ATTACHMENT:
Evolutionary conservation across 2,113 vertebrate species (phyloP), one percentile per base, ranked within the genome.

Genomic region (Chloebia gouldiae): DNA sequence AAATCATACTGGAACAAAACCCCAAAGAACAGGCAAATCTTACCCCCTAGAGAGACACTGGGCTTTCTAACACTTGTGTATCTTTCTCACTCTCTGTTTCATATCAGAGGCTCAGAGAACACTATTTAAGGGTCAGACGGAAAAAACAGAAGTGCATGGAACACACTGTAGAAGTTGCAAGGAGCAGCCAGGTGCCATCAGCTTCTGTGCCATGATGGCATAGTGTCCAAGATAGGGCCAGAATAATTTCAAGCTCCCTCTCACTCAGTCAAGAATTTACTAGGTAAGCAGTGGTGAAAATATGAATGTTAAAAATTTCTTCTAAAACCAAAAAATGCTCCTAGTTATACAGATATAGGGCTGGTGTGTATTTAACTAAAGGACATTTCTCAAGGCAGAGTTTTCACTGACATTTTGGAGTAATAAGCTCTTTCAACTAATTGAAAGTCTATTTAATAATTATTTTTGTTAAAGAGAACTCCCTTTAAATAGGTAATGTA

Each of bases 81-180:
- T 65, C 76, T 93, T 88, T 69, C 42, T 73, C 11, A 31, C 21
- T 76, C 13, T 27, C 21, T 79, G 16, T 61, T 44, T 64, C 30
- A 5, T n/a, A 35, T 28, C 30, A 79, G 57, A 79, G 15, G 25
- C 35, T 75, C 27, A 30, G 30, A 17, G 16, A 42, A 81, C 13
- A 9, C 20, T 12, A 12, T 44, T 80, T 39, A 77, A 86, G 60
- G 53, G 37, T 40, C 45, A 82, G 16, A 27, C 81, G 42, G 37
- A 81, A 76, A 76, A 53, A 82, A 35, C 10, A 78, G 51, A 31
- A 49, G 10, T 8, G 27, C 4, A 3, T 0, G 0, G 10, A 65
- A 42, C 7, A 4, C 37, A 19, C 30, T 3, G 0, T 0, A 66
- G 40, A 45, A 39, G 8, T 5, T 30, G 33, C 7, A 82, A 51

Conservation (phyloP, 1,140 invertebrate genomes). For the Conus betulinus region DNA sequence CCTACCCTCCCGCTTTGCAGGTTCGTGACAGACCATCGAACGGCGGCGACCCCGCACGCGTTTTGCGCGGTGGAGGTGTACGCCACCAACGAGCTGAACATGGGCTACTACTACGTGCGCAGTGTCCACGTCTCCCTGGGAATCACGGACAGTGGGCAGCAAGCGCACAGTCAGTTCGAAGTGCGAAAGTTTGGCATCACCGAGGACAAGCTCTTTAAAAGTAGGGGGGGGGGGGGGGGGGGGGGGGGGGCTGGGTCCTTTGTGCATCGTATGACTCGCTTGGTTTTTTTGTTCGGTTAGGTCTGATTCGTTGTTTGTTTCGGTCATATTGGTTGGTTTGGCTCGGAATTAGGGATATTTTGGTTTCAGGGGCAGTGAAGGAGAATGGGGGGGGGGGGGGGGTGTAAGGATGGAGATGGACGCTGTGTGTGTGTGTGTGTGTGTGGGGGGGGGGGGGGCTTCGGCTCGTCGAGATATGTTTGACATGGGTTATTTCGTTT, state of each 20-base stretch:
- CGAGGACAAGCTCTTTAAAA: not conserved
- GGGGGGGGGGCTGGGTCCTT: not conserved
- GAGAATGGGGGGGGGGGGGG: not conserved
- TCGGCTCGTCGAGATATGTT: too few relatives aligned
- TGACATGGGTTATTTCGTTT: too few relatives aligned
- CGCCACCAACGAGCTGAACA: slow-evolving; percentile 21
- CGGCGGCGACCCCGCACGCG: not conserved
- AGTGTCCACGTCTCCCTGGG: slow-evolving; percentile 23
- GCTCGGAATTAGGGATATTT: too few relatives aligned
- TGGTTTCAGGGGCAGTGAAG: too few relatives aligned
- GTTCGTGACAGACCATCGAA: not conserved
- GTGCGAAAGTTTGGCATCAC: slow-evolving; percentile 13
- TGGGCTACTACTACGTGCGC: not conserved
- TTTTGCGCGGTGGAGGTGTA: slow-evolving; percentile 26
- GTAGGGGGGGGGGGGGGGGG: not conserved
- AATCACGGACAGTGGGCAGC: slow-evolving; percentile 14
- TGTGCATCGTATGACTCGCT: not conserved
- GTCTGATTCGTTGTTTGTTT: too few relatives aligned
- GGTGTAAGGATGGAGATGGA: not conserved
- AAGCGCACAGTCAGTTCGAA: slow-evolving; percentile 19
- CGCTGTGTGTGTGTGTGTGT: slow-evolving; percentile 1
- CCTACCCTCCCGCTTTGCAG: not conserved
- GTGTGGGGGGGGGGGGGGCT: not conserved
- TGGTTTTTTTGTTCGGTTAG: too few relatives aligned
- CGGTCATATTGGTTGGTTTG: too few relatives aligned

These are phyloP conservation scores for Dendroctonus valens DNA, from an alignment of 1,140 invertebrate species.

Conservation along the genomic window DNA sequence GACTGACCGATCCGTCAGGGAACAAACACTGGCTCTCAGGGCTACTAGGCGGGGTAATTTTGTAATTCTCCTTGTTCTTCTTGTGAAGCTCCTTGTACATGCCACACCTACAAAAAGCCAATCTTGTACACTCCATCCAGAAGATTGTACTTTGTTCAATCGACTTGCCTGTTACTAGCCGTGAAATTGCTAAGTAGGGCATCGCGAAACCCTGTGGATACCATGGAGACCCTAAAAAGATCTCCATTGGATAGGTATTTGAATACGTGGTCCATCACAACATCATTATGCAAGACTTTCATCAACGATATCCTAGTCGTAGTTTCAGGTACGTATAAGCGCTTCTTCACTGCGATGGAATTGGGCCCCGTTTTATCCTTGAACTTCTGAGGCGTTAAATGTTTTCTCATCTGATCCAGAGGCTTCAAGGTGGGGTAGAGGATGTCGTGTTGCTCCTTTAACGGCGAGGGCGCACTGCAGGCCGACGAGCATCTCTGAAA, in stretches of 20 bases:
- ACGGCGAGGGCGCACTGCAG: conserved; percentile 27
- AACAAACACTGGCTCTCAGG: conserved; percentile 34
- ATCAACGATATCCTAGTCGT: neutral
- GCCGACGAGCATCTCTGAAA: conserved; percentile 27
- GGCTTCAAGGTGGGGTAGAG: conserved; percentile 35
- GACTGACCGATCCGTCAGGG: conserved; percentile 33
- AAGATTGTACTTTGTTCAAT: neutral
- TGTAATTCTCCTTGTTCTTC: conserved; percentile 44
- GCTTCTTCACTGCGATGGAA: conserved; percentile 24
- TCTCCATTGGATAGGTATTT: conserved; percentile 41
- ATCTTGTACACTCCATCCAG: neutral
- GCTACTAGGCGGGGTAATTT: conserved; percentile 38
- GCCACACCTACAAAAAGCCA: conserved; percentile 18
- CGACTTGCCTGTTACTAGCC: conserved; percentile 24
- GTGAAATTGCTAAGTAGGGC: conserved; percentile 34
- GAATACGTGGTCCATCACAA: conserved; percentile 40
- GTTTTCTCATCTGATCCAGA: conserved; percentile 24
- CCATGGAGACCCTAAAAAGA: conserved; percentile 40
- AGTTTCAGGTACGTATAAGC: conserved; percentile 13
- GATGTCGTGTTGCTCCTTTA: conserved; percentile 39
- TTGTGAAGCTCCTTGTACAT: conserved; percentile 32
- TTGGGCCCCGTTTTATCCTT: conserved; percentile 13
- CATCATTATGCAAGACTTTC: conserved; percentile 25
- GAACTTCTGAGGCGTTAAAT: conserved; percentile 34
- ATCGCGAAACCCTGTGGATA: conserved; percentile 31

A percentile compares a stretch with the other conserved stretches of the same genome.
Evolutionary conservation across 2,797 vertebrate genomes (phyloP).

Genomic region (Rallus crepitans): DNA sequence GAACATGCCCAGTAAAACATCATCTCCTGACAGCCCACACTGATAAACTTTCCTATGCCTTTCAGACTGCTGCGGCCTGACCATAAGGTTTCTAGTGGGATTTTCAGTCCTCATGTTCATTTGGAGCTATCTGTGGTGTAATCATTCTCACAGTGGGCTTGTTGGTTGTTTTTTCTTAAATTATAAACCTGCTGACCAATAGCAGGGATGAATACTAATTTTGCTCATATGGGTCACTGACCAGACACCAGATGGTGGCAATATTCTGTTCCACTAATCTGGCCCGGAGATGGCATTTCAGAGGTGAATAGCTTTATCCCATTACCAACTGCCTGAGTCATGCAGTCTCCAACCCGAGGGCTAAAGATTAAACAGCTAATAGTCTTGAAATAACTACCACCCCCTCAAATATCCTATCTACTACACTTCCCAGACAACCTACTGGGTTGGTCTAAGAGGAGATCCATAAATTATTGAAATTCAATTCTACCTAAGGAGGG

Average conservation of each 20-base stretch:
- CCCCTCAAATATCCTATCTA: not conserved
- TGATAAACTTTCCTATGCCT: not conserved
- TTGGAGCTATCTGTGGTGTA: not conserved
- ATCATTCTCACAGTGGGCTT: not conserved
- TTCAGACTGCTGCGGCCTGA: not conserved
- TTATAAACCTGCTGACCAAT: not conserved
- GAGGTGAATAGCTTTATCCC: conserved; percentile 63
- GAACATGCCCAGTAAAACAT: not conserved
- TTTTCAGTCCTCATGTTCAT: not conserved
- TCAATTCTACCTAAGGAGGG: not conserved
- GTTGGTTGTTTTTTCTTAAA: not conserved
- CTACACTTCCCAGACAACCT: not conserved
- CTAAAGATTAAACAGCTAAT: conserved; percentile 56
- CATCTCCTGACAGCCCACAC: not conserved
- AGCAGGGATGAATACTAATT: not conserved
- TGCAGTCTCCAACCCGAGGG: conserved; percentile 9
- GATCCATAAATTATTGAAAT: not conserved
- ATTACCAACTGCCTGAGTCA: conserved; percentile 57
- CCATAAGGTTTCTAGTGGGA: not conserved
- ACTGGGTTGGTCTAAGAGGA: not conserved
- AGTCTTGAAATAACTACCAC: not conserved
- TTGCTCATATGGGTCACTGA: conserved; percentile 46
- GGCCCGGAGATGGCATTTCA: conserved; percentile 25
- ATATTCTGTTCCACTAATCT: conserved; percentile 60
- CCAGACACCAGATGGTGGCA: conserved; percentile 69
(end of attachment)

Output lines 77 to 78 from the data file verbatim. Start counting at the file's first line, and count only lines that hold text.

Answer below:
- GAGGTGAATAGCTTTATCCC: conserved; percentile 63
- GAACATGCCCAGTAAAACAT: not conserved